The first stop on my little Jane Austen road trip was the Georgian city of Bath, where Jane lived between 1801 and 1806 and set two novels, Northanger Abbey & Persuasion. The problematic nature of being a woman in Regency England was that you had to marry to secure your future. Jane Austen wove this predicament into her novels, implying ever so gently that this was utter nonsense. After all, Jane was an intelligent woman who just needed a quiet place to write and didn’t fancy the idea of marrying for pragmatic reasons. Bath was an important chapter in Jane’s life and her experiences there shaped her life irrevocably, almost ruining her writing career. It was noisy and chaotic, certainly not the ideal setting for her writing to flourish. Here, she also came to terms with the true quandary of being an unwed woman without an income. In 1805, Jane’s father passed away while the family were living in Bath, leaving the Austen women (Jane, sister Cassandra, and Mama Austen) destitute and without a home. During this turbulent period of her life, Jane abandoned her manuscript The Watsons and there is no evidence to suggest that Jane Austen wrote anything else at all in Bath.
Bath is home to The Jane Austen Centre, a gallery that provides a historical snapshot of the Regency period. Upon arrival, a guide dressed like a Jane Austen character leads the tour. Our guide was Kitty Bennet from Pride and Prejudice, who explained a timeline of Jane’s life and how Bath influenced her life and writing. Once inside the main gallery you may wander at your own pace, lingering at each display as long as you like. There is a wealth of information on offer as you journey through the fashion, social scene, and etiquette of Regency Bath. The gallery is fun and interactive, you can even dress up in empire-waisted dresses and bonnets. I left the centre with a much greater understanding of Jane Austen’s world and the importance of the social context in her novels.
Despite her literary fame, Jane remains a mysterious figure in history, although this could be quite intentional. Jane’s sister, Cassandra Austen destroyed most of Jane’s private letters to ensure their private correspondence remained untold, which we know from the clever rhetoric enclosed in the few letters that did survive, would have painted a vivid portrait of a witty satirist who loved to gossip and laugh with her sister. The destruction of the letters is a great historical tragedy, but the act in itself speaks volumes of the loyal and close relationship shared between Cassandra and Jane.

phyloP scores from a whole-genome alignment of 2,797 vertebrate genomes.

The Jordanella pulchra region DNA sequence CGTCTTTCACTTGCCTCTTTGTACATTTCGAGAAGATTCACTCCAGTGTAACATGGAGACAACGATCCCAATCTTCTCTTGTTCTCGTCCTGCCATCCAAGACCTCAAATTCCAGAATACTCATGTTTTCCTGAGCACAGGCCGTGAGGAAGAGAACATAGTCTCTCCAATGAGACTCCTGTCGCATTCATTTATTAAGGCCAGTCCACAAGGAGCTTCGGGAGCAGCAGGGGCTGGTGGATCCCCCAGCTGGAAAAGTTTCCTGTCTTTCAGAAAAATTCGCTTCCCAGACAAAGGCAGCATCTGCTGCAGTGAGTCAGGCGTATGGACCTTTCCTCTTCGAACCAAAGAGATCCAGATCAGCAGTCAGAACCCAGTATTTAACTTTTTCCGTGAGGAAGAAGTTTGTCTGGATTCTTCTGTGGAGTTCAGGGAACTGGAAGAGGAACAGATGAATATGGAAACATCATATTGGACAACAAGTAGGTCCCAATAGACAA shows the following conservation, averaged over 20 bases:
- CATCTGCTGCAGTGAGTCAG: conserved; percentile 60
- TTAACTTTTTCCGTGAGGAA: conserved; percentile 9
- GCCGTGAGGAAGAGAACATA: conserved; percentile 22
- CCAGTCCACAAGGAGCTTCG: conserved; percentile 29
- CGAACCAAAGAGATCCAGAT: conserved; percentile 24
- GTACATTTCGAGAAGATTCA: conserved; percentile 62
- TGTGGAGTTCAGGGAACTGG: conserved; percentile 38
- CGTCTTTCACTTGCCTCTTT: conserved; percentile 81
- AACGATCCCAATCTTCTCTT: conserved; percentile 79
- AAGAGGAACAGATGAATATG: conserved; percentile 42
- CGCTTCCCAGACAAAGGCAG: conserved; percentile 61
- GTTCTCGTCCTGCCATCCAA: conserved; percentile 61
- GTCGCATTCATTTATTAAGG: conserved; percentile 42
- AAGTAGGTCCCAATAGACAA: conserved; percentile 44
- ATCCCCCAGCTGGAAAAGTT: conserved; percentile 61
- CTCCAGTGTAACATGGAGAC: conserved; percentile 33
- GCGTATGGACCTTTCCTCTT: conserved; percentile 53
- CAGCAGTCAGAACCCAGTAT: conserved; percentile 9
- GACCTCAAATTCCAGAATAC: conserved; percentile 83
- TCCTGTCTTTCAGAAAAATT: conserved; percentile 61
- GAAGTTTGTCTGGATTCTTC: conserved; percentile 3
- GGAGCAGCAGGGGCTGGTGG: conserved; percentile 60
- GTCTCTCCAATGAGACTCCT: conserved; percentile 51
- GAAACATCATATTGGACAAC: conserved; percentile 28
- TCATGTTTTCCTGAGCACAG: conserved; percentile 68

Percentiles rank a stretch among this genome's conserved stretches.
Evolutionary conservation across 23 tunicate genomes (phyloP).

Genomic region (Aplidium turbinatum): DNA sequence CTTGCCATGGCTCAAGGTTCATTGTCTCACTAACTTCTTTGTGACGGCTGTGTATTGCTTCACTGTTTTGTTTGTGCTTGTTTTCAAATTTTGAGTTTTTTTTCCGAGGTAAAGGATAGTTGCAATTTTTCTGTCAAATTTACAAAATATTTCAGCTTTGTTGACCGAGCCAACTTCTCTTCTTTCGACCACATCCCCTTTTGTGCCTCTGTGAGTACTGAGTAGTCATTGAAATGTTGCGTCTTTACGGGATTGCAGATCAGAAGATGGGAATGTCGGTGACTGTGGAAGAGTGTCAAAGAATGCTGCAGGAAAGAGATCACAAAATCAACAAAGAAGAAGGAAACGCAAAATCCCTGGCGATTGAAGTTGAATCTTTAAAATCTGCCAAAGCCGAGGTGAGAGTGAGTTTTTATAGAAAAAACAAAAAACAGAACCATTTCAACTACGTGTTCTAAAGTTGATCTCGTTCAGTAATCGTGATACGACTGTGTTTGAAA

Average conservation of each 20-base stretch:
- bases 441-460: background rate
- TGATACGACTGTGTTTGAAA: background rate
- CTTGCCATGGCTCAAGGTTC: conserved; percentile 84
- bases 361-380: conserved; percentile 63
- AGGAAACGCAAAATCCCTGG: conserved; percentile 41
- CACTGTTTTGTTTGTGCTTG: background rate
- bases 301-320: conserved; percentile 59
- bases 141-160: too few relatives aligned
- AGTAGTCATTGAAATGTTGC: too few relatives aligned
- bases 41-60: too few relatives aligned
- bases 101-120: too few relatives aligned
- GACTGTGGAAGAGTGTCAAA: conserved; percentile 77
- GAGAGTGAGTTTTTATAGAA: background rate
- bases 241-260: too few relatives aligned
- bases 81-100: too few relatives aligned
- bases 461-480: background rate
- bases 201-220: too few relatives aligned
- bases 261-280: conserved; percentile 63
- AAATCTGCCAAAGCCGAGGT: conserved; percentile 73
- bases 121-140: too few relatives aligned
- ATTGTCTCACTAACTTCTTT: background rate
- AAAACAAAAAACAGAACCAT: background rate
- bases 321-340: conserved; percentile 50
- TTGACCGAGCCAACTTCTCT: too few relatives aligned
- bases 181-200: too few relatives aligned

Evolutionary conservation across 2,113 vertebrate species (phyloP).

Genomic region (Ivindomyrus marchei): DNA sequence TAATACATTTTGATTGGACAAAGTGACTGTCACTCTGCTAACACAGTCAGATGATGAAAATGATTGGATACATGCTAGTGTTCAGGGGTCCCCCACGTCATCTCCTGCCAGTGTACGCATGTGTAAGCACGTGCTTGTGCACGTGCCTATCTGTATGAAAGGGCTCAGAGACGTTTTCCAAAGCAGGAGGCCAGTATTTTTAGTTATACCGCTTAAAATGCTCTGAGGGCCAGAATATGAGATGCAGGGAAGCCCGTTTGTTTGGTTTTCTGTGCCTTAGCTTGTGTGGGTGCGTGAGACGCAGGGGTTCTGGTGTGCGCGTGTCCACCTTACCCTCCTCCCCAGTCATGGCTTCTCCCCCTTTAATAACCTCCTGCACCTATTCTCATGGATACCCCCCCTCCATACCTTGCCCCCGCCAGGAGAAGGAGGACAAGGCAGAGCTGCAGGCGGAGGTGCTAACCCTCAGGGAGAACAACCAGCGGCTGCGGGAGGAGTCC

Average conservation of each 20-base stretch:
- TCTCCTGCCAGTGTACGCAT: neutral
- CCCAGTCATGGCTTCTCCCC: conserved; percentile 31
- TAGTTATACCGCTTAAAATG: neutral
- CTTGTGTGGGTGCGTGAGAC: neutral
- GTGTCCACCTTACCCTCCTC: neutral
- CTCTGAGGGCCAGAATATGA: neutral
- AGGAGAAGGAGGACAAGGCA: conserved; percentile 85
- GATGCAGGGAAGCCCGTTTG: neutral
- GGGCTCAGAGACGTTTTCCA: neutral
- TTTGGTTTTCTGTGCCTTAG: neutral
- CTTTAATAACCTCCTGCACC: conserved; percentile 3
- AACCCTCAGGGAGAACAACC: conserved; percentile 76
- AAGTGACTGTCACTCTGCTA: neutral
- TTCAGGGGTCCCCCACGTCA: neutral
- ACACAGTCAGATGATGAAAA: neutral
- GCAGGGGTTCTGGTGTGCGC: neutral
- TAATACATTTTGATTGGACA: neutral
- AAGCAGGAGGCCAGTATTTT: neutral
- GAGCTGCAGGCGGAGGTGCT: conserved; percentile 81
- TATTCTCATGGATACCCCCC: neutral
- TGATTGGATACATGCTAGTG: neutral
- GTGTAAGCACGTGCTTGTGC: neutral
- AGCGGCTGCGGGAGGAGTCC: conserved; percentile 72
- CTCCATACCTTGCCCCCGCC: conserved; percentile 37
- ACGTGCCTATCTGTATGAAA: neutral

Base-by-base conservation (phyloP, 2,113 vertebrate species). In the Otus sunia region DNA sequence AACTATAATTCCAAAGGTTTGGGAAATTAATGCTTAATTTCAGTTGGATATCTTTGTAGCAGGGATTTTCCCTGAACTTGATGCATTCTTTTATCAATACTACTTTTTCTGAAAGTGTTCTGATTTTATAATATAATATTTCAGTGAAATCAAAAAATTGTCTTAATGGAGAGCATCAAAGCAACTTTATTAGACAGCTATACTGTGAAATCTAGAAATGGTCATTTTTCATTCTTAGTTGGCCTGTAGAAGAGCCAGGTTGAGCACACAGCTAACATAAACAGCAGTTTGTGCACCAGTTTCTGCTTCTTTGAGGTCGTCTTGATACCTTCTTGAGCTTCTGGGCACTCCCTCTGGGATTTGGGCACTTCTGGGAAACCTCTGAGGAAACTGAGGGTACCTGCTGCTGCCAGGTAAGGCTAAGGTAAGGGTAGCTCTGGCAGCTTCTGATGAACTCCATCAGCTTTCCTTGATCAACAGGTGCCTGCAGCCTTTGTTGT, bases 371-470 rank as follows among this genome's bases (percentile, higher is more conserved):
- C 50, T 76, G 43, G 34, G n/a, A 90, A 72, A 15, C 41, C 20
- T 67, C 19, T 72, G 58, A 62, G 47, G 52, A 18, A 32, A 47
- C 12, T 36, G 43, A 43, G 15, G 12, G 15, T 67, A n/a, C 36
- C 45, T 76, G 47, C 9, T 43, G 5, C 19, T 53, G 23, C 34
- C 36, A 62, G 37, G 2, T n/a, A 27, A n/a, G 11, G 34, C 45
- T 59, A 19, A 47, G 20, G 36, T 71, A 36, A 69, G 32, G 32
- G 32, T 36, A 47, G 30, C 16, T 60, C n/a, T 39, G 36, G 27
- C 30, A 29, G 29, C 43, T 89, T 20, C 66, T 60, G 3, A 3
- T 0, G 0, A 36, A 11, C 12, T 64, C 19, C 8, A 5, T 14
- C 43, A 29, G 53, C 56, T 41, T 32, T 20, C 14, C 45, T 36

The most impressive part of the collection is the wax figure of Jane Austen, which took forensic artist Melissa Dring three years to sculpt. A true likeness is impossible to verify, but the figure is based on the 1810 sketch by Cassandra Austen and first-hand quotes that describe Jane’s appearance.
As to my Aunt’s personal appearance, hers was the first face that I can remember thinking pretty. Her face was rather round than long – she had a bright clear complexion and very good hazel eyes. Her hair, a darkish brown, curled naturally in short curls around her face – Caroline Austen
The centre is housed inside a Georgian townhouse, similar to the one that Jane Austen lived in during her time in Bath, in the old regency centre of town. There is a lovely Regency Tea Room where you can sit down for freshly baked scones and a cup of tea – and don’t forget to look at all the marvellous Austen goods in the gift shop afterwards. I may have purchased an iconic I love Mr Darcy tote bag as a souvenir.
Bath hosts an annual Jane Austen Festival, a ten-day event held every September if you would like to get the full Jane Austen experience.
After torrential rain and thunderstorms in Bath, I was quite happy to continue my journey to my next stop, Chawton Cottage. Bath is such a beautiful city, but the rain was so heavy and persistent that even an umbrella was quite useless. This was not my first visit to Bath and I will certainly return.
The Jane Austen Centre
40 Gay Street
Telephone: +44 1225 443000
Open daily from 9.45am until 5.30pm